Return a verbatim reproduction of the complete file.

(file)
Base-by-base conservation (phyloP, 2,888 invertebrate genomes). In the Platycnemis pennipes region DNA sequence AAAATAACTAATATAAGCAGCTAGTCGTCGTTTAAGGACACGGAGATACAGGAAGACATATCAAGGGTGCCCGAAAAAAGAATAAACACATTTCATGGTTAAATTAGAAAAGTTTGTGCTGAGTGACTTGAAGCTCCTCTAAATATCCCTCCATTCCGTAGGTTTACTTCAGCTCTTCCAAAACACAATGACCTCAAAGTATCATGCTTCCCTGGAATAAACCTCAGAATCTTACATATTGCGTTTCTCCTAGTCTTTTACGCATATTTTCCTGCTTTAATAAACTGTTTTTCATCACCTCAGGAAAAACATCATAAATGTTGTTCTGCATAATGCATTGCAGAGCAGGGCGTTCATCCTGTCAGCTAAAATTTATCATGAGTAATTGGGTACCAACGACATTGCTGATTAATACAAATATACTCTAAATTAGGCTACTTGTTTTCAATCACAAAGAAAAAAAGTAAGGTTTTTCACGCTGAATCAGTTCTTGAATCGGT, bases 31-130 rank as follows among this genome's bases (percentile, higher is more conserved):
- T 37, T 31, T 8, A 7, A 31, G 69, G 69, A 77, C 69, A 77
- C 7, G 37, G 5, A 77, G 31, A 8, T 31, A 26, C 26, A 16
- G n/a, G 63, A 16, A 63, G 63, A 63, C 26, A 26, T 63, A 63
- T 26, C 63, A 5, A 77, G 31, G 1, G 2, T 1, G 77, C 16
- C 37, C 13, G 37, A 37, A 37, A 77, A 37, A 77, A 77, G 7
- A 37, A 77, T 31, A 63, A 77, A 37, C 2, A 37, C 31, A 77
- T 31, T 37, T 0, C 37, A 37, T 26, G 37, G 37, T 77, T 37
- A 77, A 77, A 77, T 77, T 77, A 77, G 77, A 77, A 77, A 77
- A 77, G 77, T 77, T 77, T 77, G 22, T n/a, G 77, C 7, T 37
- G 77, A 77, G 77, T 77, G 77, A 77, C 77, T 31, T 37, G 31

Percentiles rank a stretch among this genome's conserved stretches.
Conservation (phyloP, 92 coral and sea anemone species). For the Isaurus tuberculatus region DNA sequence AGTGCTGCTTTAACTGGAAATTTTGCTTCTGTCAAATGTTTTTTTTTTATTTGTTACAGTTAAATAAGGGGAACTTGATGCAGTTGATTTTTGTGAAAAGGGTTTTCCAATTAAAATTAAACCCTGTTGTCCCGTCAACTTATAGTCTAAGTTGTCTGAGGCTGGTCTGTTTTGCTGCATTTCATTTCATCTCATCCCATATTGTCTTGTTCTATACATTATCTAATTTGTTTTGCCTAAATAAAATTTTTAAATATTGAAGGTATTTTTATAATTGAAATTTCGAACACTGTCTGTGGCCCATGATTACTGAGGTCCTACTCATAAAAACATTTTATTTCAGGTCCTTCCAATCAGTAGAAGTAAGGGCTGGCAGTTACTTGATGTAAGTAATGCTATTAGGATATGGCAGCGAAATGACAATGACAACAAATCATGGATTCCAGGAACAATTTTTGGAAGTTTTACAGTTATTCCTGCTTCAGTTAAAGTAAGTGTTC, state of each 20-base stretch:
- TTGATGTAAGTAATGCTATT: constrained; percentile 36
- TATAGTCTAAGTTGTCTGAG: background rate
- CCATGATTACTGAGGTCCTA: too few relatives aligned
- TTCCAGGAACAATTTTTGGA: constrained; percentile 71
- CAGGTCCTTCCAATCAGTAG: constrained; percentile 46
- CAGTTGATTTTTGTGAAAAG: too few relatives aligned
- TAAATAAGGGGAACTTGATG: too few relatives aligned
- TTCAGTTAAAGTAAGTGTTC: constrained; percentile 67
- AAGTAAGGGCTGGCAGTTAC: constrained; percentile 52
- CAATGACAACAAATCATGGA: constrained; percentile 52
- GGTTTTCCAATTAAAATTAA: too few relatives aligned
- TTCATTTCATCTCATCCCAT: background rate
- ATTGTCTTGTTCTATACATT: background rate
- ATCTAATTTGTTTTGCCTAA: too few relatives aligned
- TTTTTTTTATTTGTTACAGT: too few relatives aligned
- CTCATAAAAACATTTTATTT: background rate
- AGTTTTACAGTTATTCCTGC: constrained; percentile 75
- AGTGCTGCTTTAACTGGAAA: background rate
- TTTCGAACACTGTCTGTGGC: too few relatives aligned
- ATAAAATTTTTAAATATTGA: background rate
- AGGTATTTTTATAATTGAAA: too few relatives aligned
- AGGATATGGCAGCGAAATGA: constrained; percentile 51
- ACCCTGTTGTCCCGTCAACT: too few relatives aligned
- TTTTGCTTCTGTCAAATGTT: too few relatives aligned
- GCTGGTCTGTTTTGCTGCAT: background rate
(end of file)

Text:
Base-by-base conservation (phyloP, 2,888 invertebrate genomes). In the Platycnemis pennipes region DNA sequence AAAATAACTAATATAAGCAGCTAGTCGTCGTTTAAGGACACGGAGATACAGGAAGACATATCAAGGGTGCCCGAAAAAAGAATAAACACATTTCATGGTTAAATTAGAAAAGTTTGTGCTGAGTGACTTGAAGCTCCTCTAAATATCCCTCCATTCCGTAGGTTTACTTCAGCTCTTCCAAAACACAATGACCTCAAAGTATCATGCTTCCCTGGAATAAACCTCAGAATCTTACATATTGCGTTTCTCCTAGTCTTTTACGCATATTTTCCTGCTTTAATAAACTGTTTTTCATCACCTCAGGAAAAACATCATAAATGTTGTTCTGCATAATGCATTGCAGAGCAGGGCGTTCATCCTGTCAGCTAAAATTTATCATGAGTAATTGGGTACCAACGACATTGCTGATTAATACAAATATACTCTAAATTAGGCTACTTGTTTTCAATCACAAAGAAAAAAAGTAAGGTTTTTCACGCTGAATCAGTTCTTGAATCGGT, bases 31-130 rank as follows among this genome's bases (percentile, higher is more conserved):
- T 37, T 31, T 8, A 7, A 31, G 69, G 69, A 77, C 69, A 77
- C 7, G 37, G 5, A 77, G 31, A 8, T 31, A 26, C 26, A 16
- G n/a, G 63, A 16, A 63, G 63, A 63, C 26, A 26, T 63, A 63
- T 26, C 63, A 5, A 77, G 31, G 1, G 2, T 1, G 77, C 16
- C 37, C 13, G 37, A 37, A 37, A 77, A 37, A 77, A 77, G 7
- A 37, A 77, T 31, A 63, A 77, A 37, C 2, A 37, C 31, A 77
- T 31, T 37, T 0, C 37, A 37, T 26, G 37, G 37, T 77, T 37
- A 77, A 77, A 77, T 77, T 77, A 77, G 77, A 77, A 77, A 77
- A 77, G 77, T 77, T 77, T 77, G 22, T n/a, G 77, C 7, T 37
- G 77, A 77, G 77, T 77, G 77, A 77, C 77, T 31, T 37, G 31

Percentiles rank a stretch among this genome's conserved stretches.
Conservation (phyloP, 92 coral and sea anemone species). For the Isaurus tuberculatus region DNA sequence AGTGCTGCTTTAACTGGAAATTTTGCTTCTGTCAAATGTTTTTTTTTTATTTGTTACAGTTAAATAAGGGGAACTTGATGCAGTTGATTTTTGTGAAAAGGGTTTTCCAATTAAAATTAAACCCTGTTGTCCCGTCAACTTATAGTCTAAGTTGTCTGAGGCTGGTCTGTTTTGCTGCATTTCATTTCATCTCATCCCATATTGTCTTGTTCTATACATTATCTAATTTGTTTTGCCTAAATAAAATTTTTAAATATTGAAGGTATTTTTATAATTGAAATTTCGAACACTGTCTGTGGCCCATGATTACTGAGGTCCTACTCATAAAAACATTTTATTTCAGGTCCTTCCAATCAGTAGAAGTAAGGGCTGGCAGTTACTTGATGTAAGTAATGCTATTAGGATATGGCAGCGAAATGACAATGACAACAAATCATGGATTCCAGGAACAATTTTTGGAAGTTTTACAGTTATTCCTGCTTCAGTTAAAGTAAGTGTTC, state of each 20-base stretch:
- TTGATGTAAGTAATGCTATT: constrained; percentile 36
- TATAGTCTAAGTTGTCTGAG: background rate
- CCATGATTACTGAGGTCCTA: too few relatives aligned
- TTCCAGGAACAATTTTTGGA: constrained; percentile 71
- CAGGTCCTTCCAATCAGTAG: constrained; percentile 46
- CAGTTGATTTTTGTGAAAAG: too few relatives aligned
- TAAATAAGGGGAACTTGATG: too few relatives aligned
- TTCAGTTAAAGTAAGTGTTC: constrained; percentile 67
- AAGTAAGGGCTGGCAGTTAC: constrained; percentile 52
- CAATGACAACAAATCATGGA: constrained; percentile 52
- GGTTTTCCAATTAAAATTAA: too few relatives aligned
- TTCATTTCATCTCATCCCAT: background rate
- ATTGTCTTGTTCTATACATT: background rate
- ATCTAATTTGTTTTGCCTAA: too few relatives aligned
- TTTTTTTTATTTGTTACAGT: too few relatives aligned
- CTCATAAAAACATTTTATTT: background rate
- AGTTTTACAGTTATTCCTGC: constrained; percentile 75
- AGTGCTGCTTTAACTGGAAA: background rate
- TTTCGAACACTGTCTGTGGC: too few relatives aligned
- ATAAAATTTTTAAATATTGA: background rate
- AGGTATTTTTATAATTGAAA: too few relatives aligned
- AGGATATGGCAGCGAAATGA: constrained; percentile 51
- ACCCTGTTGTCCCGTCAACT: too few relatives aligned
- TTTTGCTTCTGTCAAATGTT: too few relatives aligned
- GCTGGTCTGTTTTGCTGCAT: background rate